Is Addiction Making Your Loved One Dangerous?

Addiction to psychoactive substances such as drugs and alcohol can increase the threat of violent behaviors due to impaired judgment, low impulse control, and distorted reality.

Addiction and Dangerous Behaviors

Although addicts are not always dangerous, they do have greater risks of developing dangerous behaviors that can lead to violence. Addiction to certain substances with psychotropic properties is known to affect mental function. Alcohol and drugs including heroin, cocaine, LSD, amphetamines, opioids, and certain pain medications are psychotropic substances that impair memory, judgment, and decision making; lower impulse control; and create distorted views of reality.

Psychotropic substances increase a person’s propensity to addiction and dangerous behaviors, but the level of threatening, abusive, or violent behavior also depends on other factors including:

  • Type and dosage of drugs taken
  • Effects of the drug on the individual
  • The severity of the person’s addiction
  • Person’s existing physical and mental health
  • Person’s life circumstances
  • The propensity for self-harm and/or suicide

Addiction to alcohol, cocaine, and methamphetamine creates the highest risks for dangerous behaviors. Assault attorneys commonly see violent crimes including murder, robbery, sexual assault, and domestic abuse linked to highly addictive drugs. In domestic situations, children and elderly or disabled adults are particularly vulnerable to acts of violence and/or physical and verbal abuse caused by addiction.

Opioid addiction produces high levels of positive reinforcement, increasing the odds that people will continue using them despite any negative consequences. Opioid use disorder is a chronic problem that can last a lifetime without intervention. Serious potential consequences include constant relapses, physical and mental disabilities, and death. Over the last few years, Minneapolis assault attorneys have seen a significant rise in opioid-related overdoses in Minnesota. In 2016, the Minnesota Department of Health reported 637 opioid overdoses.

According to the Journal of Substance Abuse Treatment, more than 75 percent of addicts who seek drug addiction treatment report committing acts of violence, including physical and sexual assaults, armed robberies, and using a weapon to create fear and/or do harm to another person.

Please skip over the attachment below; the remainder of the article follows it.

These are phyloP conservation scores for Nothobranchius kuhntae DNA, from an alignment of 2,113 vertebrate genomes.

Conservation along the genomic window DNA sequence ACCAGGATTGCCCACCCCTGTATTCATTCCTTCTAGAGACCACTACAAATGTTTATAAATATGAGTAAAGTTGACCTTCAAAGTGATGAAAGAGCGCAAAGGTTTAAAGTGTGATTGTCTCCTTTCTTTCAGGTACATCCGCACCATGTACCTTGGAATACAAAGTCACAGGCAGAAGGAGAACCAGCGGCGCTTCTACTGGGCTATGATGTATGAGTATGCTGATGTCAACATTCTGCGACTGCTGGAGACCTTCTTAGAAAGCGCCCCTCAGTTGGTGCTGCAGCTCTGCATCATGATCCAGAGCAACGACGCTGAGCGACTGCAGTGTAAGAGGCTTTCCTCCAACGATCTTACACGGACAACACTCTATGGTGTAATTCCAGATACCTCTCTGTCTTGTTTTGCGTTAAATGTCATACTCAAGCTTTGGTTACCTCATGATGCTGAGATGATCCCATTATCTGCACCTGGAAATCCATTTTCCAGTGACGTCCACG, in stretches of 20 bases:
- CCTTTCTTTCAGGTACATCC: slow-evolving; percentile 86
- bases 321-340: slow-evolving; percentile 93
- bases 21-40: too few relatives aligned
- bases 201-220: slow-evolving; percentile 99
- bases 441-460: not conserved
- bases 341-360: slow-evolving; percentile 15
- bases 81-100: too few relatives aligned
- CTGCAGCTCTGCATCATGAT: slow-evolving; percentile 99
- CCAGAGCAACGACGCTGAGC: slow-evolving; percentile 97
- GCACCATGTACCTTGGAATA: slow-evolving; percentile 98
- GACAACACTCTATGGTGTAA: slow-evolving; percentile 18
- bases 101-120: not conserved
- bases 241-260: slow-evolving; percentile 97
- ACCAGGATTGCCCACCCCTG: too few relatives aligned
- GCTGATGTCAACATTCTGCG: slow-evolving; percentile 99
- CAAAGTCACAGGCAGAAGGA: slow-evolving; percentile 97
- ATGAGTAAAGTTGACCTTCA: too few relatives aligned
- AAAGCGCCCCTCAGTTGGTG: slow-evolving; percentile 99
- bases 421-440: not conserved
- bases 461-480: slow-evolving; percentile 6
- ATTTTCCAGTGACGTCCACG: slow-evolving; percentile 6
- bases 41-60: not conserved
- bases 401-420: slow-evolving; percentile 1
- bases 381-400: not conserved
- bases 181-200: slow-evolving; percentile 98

Addiction and substance abuse can lead to aggressive behaviors, often seen in violent sex crimes. Alcohol, cocaine, and methamphetamine use can lead to heightened feelings of arousal which contribute to high-risk, aggressive, or violent sexual acts including rape and sexual assault. According to a University of Amsterdam study, 50 percent of incarcerated sex offenders have a history of addiction and substance abuse, and 25 to 50 percent are under the influence at the time of their offense.

He has won jury trial cases in misdemeanor and felony cases and in DWI’s and non-DWI’s. He is a member of the Minnesota Society for Criminal Justice, which only allows the top 50 criminal defense attorneys in the state as members. He is a frequent speaker at CLE’s and is often asked for advice by other defense attorneys across Minnesota.

What to Do If You Have Been Charged with a Criminal Offense

People facing criminal charges in Minnesota often ask, “Can you defend yourself in court?” You can represent yourself in court when charged with a crime. Self-representation, however, is not typically in the accused's best interests, even if courts allow it.
Parents whose children have been arrested or accused of committing a heinous crime might wonder, “Can a minor be charged with a felony?” A minor aged 14 years or older but below 18 years may face felony charges in Minnesota.
People accused of or under investigation for assault might ask, “What are the charges for assault?” Minnesota has five levels of assault charges. First-degree assault is the most serious offense, and a conviction often results in the most severe penalties, like long prison time and hefty fines.